He confides to AFP that he saved his shop in 2020 thanks to public aid and his own heritage, but he feels "obviously worried", because he does not "(know) what will happen" and how he could withstand another economic “shock” caused by a return of the epidemic.

New Yorkers remain on their guard. The mask is still very common on the street and indoors - and mandatory in transport.

And telecommuting has become commonplace: according to the weekly barometer of the security company Kastle, the office occupancy rate in New York still peaks at 38%.

The boss of the investment bank Goldman Sachs, David Solomon, admitted on May 2 that the rate of employees returning to the office was just 50 to 60% of the workforce, compared to 80% present before COVID.

The United States crossed the threshold of one million deaths from Covid-19 on Thursday, unimaginable two years ago.

It is the first country to pass this terrible milestone, although experts warn that the true toll is certainly higher.

Here are five things to know about the pandemic in the United States.

With more than one million deaths nationwide, the coronavirus has killed around one in 330 Americans, one of the highest death rates among developed countries (around 1 in 379 in the UK, or 1 in 455 in France).

In all, more than 203,000 children in the United States have lost a parent or someone else in their care, according to a study that highlights the "profound impact" of the pandemic on American youth.

At the height of the Omicron wave, the country also recorded more than 800,000 cases per day on average, for a total that now stands at more than 82 million cases, but this figure is probably underestimated, given in particular the lack of tests at the start of the epidemic and now the success of self-tests, which are not systematically reported to the authorities.

If the western United States was hit first, New York, the country's cultural capital and world hub, located on the east coast, then took the brunt of the impact of the virus.

From a city that never sleeps, the Big Apple has become a dead city, with its deceased piled up in refrigerated trucks, its deserted arteries... Its wealthiest inhabitants then left the city, while the less privileged were confined.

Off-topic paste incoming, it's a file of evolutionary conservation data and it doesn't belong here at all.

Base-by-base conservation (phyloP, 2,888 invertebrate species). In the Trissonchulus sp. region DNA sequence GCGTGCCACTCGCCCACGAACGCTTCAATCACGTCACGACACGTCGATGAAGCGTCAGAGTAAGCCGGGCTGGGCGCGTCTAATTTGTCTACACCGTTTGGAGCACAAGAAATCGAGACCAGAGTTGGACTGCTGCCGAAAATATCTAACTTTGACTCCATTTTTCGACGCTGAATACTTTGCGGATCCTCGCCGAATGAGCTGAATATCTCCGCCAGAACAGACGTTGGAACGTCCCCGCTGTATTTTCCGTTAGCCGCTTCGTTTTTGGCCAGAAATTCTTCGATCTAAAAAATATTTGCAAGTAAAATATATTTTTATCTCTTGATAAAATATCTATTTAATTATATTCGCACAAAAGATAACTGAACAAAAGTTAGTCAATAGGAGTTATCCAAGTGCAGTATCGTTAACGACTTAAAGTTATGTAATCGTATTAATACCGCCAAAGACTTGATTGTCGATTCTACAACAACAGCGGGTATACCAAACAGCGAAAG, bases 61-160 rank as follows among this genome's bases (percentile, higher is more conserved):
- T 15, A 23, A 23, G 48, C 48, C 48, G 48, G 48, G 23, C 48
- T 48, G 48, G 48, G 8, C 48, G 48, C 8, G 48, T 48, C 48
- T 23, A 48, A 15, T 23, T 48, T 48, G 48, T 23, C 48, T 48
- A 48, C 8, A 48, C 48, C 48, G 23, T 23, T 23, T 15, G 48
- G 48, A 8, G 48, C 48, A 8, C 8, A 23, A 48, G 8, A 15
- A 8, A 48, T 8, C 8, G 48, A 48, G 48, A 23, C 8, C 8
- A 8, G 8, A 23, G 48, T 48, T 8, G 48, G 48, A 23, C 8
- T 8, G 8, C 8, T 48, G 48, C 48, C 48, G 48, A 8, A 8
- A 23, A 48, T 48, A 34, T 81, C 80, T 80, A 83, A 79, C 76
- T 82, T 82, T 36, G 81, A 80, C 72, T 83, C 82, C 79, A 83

The megalopolis, which remains traumatized, has so far totaled more than 40,000 deaths from Covid-19, most of them during the first wave in the spring of 2020.

Criticized for his slow reaction or the way he first minimized the scale of the disaster to come, ex-president Donald Trump then contributed to the development of a vaccine by launching the “Warp speed” initiative .

This operation consisted in injecting billions of dollars of public money into the search for a vaccine, in particular allowing pharmaceutical companies to conduct their expensive clinical trials.

Result: the first vaccines - those of Pfizer-BioNTech and Moderna - were authorized in emergency by the American drug agency in mid-December 2020, less than a year after the first cases in China had been made public.

In the politically very polarized United States, few social issues have split as much as masks or vaccines.

Between progressives defending physical distancing, masks and injections, and conservatives rejecting any intrusion by the authorities into their individual freedoms, the battle raged to the top of the state, between a Donald Trump who only wore the mask backwards and a Joe Biden vaccine champion.

From schools to planes to businesses, the question of the mask has led to many disputes, which have sometimes gone as far as gunshots.

Latest twist to date: a Florida judge appointed by Donald Trump lifted the obligation to wear a mask in public transport in April, a decision which the federal government has appealed.

The infection rate in the United States is on the rise, possibly due to the effect of subvariants of Omicron.

While it had dropped to 25,000 daily cases in March, the country is now recording a seven-day average of some 78,000 cases, according to the main US health agency.